A History of Community Theatre

In one sense we’ve always had community theatres, because theatre is so often the expression of a particular community. But in the sense of community theatre as we know it in this country today, we are talking about a much shorter history. America had amateur acting companies in Boston before the Revolutionary War, and one of the oldest continuing community theatre groups in the country, Footlight Club, founded in 1877, makes its home in that city today. In the West, a Community Theatre was founded in Salt Lake City in 1853; and in the South, the Thalian Association of Wilmington, North Carolina, has been in existence since 1788, hosting a number of community theatre groups.

But the community theatre movement didn’t really take off until the turn of the last century when, with the advent of movies, the small-town professional playhouses either closed due to the competition from this new art form or were converted to movie-houses. Theatre-lovers in these small communities still wanted the real thing – live theatre – and they took heart from such European examples as the Abbey Theatre in Dublin and Antoine’s Little Theatre in France, and began to produce amateur theatre in small groups and associations all across the country.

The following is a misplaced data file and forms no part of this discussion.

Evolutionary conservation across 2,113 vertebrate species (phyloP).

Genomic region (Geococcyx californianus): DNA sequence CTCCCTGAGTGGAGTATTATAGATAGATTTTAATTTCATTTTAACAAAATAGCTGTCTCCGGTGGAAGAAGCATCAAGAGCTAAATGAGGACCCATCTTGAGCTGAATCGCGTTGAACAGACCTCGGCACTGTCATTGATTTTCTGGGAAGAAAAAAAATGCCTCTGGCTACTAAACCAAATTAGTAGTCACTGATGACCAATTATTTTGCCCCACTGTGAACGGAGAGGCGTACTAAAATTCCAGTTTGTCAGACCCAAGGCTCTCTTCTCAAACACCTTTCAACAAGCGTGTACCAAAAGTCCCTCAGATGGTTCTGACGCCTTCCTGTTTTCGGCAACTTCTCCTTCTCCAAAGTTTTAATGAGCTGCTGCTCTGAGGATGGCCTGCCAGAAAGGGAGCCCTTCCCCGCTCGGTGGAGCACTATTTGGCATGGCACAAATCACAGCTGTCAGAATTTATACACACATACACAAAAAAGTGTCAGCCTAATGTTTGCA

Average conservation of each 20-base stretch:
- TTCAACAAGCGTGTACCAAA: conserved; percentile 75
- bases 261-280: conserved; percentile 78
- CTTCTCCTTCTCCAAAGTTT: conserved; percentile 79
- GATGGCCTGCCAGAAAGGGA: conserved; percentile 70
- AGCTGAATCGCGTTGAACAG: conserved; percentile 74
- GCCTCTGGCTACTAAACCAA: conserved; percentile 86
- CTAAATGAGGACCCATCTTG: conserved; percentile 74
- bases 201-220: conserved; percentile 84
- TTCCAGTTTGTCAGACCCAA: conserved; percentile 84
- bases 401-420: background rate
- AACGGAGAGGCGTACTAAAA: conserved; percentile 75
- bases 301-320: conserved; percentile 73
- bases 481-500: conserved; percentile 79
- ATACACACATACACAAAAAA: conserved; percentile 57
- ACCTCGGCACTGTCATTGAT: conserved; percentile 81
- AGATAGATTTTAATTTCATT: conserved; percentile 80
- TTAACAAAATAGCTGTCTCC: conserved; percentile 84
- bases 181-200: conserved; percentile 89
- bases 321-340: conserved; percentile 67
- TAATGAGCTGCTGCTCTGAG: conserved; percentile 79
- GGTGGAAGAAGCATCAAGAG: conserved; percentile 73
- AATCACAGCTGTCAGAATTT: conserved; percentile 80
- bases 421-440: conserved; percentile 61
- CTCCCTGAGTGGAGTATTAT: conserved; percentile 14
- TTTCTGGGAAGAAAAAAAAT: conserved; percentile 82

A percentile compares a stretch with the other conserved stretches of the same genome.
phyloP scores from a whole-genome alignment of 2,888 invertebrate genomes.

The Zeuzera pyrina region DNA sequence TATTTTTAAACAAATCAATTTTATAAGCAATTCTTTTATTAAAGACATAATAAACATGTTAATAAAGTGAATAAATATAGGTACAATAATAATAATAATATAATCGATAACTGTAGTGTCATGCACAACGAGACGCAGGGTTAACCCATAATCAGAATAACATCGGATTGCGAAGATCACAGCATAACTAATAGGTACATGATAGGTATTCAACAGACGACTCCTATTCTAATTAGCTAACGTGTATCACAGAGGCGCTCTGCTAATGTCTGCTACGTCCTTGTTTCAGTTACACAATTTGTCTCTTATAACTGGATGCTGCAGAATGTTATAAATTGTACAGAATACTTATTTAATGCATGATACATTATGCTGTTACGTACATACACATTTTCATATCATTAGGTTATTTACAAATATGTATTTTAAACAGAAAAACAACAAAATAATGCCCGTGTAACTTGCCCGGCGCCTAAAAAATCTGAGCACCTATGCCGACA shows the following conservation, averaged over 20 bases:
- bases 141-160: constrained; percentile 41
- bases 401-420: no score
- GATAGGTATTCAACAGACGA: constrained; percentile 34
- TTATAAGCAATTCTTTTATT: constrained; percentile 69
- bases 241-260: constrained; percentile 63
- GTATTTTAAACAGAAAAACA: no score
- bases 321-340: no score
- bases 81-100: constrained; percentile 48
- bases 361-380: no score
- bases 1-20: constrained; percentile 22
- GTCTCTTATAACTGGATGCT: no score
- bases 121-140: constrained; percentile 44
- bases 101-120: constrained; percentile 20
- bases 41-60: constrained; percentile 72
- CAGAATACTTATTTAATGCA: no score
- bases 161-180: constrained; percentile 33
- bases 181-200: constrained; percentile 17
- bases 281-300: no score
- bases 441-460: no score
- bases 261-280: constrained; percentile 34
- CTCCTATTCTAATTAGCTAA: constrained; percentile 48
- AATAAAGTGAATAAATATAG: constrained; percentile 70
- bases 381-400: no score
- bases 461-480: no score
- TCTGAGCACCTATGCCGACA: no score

At first known generically by the term “little theatres,” these groups soon came to prefer the appellation “community theatres” as more accurately reflecting their goals and ideals: to celebrate, promote and perform the dramatic arts using the pooled talents and resources of the community.

Today, there are literally thousands of community theatre groups around the country from gypsy troupes that have just started, to more established companies in remodeled opera houses such as the Lyric, to larger organizations that have built their own six and seven figure theatre houses in larger metropolitan areas. In the spirit of community, many sponsor competitions, play writing contests and scholarship programs.

The average community theatre doesn’t aspire to professional status (although most aspire to professional standards). Only a small percentage of members go on to pursue a career in professional theatre. All of them, however, share a love and enthusiasm for theatre that pre-dates the present movement and is rooted in the history of the dramatic arts dating back to Thespis and beyond.

We’ve seen an ever-growing number of these troupes hosting web-sites, which is only natural since the web is another form of community. We’ve listed a few of these sites as links and at the Association of Community Theatre’s pages. 

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